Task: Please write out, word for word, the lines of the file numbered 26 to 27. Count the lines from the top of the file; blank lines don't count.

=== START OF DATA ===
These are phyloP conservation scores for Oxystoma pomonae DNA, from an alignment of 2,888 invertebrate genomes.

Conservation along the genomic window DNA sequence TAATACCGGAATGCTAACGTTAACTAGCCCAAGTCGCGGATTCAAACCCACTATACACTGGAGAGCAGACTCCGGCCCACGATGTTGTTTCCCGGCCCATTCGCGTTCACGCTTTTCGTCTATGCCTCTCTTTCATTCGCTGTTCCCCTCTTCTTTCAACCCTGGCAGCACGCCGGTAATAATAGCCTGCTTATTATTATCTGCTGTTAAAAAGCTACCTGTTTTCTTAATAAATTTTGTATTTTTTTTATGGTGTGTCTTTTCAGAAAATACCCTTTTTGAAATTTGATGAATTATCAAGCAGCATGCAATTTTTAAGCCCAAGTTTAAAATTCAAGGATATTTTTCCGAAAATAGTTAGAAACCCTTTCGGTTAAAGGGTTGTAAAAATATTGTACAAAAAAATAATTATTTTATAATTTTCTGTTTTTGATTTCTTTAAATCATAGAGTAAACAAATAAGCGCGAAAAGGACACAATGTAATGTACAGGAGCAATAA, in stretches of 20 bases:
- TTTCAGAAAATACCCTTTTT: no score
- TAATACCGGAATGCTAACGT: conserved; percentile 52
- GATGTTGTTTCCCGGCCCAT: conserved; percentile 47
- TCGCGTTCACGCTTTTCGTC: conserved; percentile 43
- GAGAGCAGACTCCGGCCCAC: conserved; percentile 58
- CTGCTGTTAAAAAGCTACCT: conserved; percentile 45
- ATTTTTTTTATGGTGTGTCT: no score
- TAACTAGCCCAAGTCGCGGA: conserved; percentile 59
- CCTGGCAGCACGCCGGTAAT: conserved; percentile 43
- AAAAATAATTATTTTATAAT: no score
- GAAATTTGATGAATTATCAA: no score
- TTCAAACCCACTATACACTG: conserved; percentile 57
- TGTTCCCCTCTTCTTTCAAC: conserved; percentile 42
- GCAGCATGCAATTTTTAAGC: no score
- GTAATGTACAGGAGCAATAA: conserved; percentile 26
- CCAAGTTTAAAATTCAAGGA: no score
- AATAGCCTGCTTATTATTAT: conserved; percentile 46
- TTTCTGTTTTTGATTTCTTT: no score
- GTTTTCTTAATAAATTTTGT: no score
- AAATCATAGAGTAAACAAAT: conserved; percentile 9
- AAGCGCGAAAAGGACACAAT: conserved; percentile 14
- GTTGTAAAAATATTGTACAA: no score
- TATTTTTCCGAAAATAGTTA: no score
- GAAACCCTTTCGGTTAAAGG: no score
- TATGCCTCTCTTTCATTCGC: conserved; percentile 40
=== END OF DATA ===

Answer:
- GAAACCCTTTCGGTTAAAGG: no score
- TATGCCTCTCTTTCATTCGC: conserved; percentile 40